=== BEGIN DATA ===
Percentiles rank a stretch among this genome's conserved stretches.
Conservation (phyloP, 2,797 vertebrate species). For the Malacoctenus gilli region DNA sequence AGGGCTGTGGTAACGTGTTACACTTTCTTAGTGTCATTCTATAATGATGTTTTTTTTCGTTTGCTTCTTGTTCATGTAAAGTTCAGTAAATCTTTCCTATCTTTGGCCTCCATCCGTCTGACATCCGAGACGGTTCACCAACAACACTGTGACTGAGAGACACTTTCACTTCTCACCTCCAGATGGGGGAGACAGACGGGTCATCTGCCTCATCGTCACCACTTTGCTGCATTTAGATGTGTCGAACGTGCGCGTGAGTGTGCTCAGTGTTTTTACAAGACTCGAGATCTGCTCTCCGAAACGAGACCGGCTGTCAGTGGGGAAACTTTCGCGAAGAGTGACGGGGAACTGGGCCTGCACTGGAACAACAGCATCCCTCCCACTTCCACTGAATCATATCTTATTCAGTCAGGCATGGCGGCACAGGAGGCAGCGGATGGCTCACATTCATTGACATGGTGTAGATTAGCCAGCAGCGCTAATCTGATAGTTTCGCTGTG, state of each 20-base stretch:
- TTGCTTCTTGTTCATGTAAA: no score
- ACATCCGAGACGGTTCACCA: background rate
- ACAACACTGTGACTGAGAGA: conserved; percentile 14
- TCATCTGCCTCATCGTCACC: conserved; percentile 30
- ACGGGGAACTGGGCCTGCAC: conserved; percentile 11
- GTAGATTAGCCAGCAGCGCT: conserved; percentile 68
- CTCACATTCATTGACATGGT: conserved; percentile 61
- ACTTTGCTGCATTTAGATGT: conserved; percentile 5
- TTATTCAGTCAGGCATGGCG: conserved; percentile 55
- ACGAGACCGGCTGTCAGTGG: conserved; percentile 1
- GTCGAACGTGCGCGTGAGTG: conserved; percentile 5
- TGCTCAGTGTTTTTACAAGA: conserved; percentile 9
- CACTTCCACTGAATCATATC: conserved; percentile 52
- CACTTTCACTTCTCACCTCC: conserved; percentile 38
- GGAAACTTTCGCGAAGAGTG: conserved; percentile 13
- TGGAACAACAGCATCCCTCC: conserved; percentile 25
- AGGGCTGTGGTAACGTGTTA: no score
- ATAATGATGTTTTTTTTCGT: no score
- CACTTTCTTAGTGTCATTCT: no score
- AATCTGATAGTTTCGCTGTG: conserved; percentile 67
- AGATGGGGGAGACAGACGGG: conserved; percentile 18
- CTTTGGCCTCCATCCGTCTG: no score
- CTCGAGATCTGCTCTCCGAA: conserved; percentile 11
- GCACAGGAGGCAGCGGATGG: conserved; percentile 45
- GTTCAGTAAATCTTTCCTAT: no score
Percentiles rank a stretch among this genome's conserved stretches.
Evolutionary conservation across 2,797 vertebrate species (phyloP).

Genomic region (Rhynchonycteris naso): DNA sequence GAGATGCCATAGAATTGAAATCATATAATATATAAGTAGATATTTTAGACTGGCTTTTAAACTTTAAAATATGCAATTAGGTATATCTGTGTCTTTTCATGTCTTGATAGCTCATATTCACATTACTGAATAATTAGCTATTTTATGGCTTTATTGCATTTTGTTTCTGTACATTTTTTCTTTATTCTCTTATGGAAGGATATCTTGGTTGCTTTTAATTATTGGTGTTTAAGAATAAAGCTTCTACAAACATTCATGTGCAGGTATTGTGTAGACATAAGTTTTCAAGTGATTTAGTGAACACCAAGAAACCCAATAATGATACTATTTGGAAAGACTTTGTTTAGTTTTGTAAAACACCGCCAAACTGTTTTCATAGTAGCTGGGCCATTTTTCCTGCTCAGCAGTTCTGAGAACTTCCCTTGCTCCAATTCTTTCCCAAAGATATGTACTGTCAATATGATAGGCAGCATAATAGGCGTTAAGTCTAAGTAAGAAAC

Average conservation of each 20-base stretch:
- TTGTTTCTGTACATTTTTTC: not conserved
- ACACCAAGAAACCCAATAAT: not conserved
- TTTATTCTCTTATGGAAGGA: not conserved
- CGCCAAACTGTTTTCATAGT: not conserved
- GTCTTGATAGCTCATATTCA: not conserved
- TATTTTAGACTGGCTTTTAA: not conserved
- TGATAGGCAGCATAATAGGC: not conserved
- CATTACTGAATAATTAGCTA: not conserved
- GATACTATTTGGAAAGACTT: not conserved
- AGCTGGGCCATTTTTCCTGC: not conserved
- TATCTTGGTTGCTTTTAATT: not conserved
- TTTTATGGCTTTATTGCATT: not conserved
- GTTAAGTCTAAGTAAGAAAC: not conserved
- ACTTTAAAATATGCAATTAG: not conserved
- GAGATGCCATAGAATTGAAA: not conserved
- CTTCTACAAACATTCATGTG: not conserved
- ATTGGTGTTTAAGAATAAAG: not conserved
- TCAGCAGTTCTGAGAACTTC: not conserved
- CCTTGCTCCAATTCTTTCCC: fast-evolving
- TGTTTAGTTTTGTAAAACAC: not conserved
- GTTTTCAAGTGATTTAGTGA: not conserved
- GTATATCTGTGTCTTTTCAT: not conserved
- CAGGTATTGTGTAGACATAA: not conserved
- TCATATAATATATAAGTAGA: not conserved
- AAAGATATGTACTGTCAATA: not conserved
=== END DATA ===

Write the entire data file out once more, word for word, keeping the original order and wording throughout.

Percentiles rank a stretch among this genome's conserved stretches.
Conservation (phyloP, 2,797 vertebrate species). For the Malacoctenus gilli region DNA sequence AGGGCTGTGGTAACGTGTTACACTTTCTTAGTGTCATTCTATAATGATGTTTTTTTTCGTTTGCTTCTTGTTCATGTAAAGTTCAGTAAATCTTTCCTATCTTTGGCCTCCATCCGTCTGACATCCGAGACGGTTCACCAACAACACTGTGACTGAGAGACACTTTCACTTCTCACCTCCAGATGGGGGAGACAGACGGGTCATCTGCCTCATCGTCACCACTTTGCTGCATTTAGATGTGTCGAACGTGCGCGTGAGTGTGCTCAGTGTTTTTACAAGACTCGAGATCTGCTCTCCGAAACGAGACCGGCTGTCAGTGGGGAAACTTTCGCGAAGAGTGACGGGGAACTGGGCCTGCACTGGAACAACAGCATCCCTCCCACTTCCACTGAATCATATCTTATTCAGTCAGGCATGGCGGCACAGGAGGCAGCGGATGGCTCACATTCATTGACATGGTGTAGATTAGCCAGCAGCGCTAATCTGATAGTTTCGCTGTG, state of each 20-base stretch:
- TTGCTTCTTGTTCATGTAAA: no score
- ACATCCGAGACGGTTCACCA: background rate
- ACAACACTGTGACTGAGAGA: conserved; percentile 14
- TCATCTGCCTCATCGTCACC: conserved; percentile 30
- ACGGGGAACTGGGCCTGCAC: conserved; percentile 11
- GTAGATTAGCCAGCAGCGCT: conserved; percentile 68
- CTCACATTCATTGACATGGT: conserved; percentile 61
- ACTTTGCTGCATTTAGATGT: conserved; percentile 5
- TTATTCAGTCAGGCATGGCG: conserved; percentile 55
- ACGAGACCGGCTGTCAGTGG: conserved; percentile 1
- GTCGAACGTGCGCGTGAGTG: conserved; percentile 5
- TGCTCAGTGTTTTTACAAGA: conserved; percentile 9
- CACTTCCACTGAATCATATC: conserved; percentile 52
- CACTTTCACTTCTCACCTCC: conserved; percentile 38
- GGAAACTTTCGCGAAGAGTG: conserved; percentile 13
- TGGAACAACAGCATCCCTCC: conserved; percentile 25
- AGGGCTGTGGTAACGTGTTA: no score
- ATAATGATGTTTTTTTTCGT: no score
- CACTTTCTTAGTGTCATTCT: no score
- AATCTGATAGTTTCGCTGTG: conserved; percentile 67
- AGATGGGGGAGACAGACGGG: conserved; percentile 18
- CTTTGGCCTCCATCCGTCTG: no score
- CTCGAGATCTGCTCTCCGAA: conserved; percentile 11
- GCACAGGAGGCAGCGGATGG: conserved; percentile 45
- GTTCAGTAAATCTTTCCTAT: no score
Percentiles rank a stretch among this genome's conserved stretches.
Evolutionary conservation across 2,797 vertebrate species (phyloP).

Genomic region (Rhynchonycteris naso): DNA sequence GAGATGCCATAGAATTGAAATCATATAATATATAAGTAGATATTTTAGACTGGCTTTTAAACTTTAAAATATGCAATTAGGTATATCTGTGTCTTTTCATGTCTTGATAGCTCATATTCACATTACTGAATAATTAGCTATTTTATGGCTTTATTGCATTTTGTTTCTGTACATTTTTTCTTTATTCTCTTATGGAAGGATATCTTGGTTGCTTTTAATTATTGGTGTTTAAGAATAAAGCTTCTACAAACATTCATGTGCAGGTATTGTGTAGACATAAGTTTTCAAGTGATTTAGTGAACACCAAGAAACCCAATAATGATACTATTTGGAAAGACTTTGTTTAGTTTTGTAAAACACCGCCAAACTGTTTTCATAGTAGCTGGGCCATTTTTCCTGCTCAGCAGTTCTGAGAACTTCCCTTGCTCCAATTCTTTCCCAAAGATATGTACTGTCAATATGATAGGCAGCATAATAGGCGTTAAGTCTAAGTAAGAAAC

Average conservation of each 20-base stretch:
- TTGTTTCTGTACATTTTTTC: not conserved
- ACACCAAGAAACCCAATAAT: not conserved
- TTTATTCTCTTATGGAAGGA: not conserved
- CGCCAAACTGTTTTCATAGT: not conserved
- GTCTTGATAGCTCATATTCA: not conserved
- TATTTTAGACTGGCTTTTAA: not conserved
- TGATAGGCAGCATAATAGGC: not conserved
- CATTACTGAATAATTAGCTA: not conserved
- GATACTATTTGGAAAGACTT: not conserved
- AGCTGGGCCATTTTTCCTGC: not conserved
- TATCTTGGTTGCTTTTAATT: not conserved
- TTTTATGGCTTTATTGCATT: not conserved
- GTTAAGTCTAAGTAAGAAAC: not conserved
- ACTTTAAAATATGCAATTAG: not conserved
- GAGATGCCATAGAATTGAAA: not conserved
- CTTCTACAAACATTCATGTG: not conserved
- ATTGGTGTTTAAGAATAAAG: not conserved
- TCAGCAGTTCTGAGAACTTC: not conserved
- CCTTGCTCCAATTCTTTCCC: fast-evolving
- TGTTTAGTTTTGTAAAACAC: not conserved
- GTTTTCAAGTGATTTAGTGA: not conserved
- GTATATCTGTGTCTTTTCAT: not conserved
- CAGGTATTGTGTAGACATAA: not conserved
- TCATATAATATATAAGTAGA: not conserved
- AAAGATATGTACTGTCAATA: not conserved